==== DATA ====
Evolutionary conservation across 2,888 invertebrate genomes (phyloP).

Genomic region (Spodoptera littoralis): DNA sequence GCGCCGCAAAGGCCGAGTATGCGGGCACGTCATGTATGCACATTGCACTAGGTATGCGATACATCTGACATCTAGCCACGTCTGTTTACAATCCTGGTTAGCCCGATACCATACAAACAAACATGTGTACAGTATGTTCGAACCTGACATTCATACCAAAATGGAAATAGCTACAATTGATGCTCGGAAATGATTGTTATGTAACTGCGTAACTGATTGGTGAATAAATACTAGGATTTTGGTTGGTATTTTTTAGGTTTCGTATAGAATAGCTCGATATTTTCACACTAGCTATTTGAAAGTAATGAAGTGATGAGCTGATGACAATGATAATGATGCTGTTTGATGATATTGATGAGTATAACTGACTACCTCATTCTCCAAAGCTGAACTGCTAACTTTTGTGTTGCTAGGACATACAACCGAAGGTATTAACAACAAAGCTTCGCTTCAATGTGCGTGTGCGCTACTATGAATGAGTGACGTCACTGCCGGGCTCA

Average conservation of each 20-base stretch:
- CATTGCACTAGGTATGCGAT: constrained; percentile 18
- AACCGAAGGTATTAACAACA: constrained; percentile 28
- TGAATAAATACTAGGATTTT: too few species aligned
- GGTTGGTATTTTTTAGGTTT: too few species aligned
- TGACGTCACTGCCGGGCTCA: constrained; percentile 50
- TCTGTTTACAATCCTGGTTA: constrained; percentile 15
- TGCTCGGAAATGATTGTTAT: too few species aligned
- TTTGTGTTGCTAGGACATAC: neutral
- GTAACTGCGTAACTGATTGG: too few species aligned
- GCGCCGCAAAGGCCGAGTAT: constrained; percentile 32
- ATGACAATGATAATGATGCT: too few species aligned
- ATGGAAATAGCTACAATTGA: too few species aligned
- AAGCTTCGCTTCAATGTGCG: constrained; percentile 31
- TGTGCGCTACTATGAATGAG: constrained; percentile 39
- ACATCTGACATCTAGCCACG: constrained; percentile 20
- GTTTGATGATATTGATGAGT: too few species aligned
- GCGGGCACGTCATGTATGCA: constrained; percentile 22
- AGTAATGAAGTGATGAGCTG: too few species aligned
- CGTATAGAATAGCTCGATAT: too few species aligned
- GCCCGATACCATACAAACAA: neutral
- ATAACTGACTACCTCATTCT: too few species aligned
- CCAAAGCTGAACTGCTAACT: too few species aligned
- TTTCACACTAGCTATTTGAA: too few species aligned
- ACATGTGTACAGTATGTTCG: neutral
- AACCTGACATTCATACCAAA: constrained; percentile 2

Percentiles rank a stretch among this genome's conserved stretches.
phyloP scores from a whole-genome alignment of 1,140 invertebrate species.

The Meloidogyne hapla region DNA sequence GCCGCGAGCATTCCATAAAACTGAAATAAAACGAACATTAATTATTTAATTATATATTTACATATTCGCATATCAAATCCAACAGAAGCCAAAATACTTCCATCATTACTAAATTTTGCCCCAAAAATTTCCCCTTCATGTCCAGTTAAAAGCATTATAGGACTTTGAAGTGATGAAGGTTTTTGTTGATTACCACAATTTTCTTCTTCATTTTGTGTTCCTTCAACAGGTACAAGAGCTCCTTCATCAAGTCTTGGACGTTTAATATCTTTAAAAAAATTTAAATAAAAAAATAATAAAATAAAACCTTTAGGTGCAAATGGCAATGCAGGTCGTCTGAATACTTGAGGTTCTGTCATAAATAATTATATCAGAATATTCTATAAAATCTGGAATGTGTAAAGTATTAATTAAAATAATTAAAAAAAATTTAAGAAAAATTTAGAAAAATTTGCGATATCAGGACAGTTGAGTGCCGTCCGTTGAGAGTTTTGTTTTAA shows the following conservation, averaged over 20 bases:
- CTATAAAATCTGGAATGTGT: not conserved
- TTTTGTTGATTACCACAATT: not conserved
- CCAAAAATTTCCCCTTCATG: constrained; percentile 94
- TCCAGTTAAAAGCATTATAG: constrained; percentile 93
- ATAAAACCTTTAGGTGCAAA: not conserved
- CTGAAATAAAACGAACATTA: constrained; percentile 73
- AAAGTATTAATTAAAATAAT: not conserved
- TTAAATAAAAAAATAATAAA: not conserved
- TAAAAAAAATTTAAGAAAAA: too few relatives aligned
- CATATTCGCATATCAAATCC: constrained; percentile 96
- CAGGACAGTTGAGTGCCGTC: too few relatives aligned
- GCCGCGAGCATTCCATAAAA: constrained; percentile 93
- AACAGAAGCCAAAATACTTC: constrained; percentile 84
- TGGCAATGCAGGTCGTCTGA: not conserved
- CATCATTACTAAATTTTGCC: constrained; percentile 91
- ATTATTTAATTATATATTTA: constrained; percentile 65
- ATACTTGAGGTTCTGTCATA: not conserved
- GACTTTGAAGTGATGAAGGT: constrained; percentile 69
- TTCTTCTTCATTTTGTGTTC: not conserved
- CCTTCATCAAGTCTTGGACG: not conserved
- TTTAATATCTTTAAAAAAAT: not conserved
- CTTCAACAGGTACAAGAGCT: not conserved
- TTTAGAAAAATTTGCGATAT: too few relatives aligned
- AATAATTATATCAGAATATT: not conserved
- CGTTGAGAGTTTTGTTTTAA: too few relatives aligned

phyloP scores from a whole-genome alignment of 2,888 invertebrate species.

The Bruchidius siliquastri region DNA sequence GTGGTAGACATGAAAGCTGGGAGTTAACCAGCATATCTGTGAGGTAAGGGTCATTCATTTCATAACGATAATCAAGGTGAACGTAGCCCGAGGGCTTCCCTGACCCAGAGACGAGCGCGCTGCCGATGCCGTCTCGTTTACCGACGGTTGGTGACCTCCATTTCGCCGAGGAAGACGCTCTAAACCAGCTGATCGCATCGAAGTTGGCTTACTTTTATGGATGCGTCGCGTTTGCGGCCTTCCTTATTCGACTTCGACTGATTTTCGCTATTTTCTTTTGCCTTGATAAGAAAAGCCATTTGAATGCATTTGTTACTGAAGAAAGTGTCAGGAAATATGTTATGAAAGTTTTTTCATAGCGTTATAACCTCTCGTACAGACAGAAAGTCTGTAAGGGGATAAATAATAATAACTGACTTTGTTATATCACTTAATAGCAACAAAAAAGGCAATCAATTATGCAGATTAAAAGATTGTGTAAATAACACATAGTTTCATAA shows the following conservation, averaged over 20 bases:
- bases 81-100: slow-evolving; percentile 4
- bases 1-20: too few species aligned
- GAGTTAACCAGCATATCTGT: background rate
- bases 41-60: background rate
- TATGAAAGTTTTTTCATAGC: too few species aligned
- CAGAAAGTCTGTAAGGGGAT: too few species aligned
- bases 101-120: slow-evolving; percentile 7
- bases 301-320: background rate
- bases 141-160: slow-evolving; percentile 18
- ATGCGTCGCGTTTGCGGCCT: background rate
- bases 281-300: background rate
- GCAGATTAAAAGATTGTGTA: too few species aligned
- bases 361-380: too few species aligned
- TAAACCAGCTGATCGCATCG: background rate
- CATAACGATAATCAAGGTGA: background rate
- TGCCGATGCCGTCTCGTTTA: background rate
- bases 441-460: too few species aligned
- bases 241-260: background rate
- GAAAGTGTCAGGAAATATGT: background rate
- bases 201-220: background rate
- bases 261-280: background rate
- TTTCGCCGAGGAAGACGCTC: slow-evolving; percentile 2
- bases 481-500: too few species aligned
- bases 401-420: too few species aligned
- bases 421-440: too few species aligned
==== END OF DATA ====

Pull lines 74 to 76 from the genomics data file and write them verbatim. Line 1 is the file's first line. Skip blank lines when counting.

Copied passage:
- TGCCGATGCCGTCTCGTTTA: background rate
- bases 441-460: too few species aligned
- bases 241-260: background rate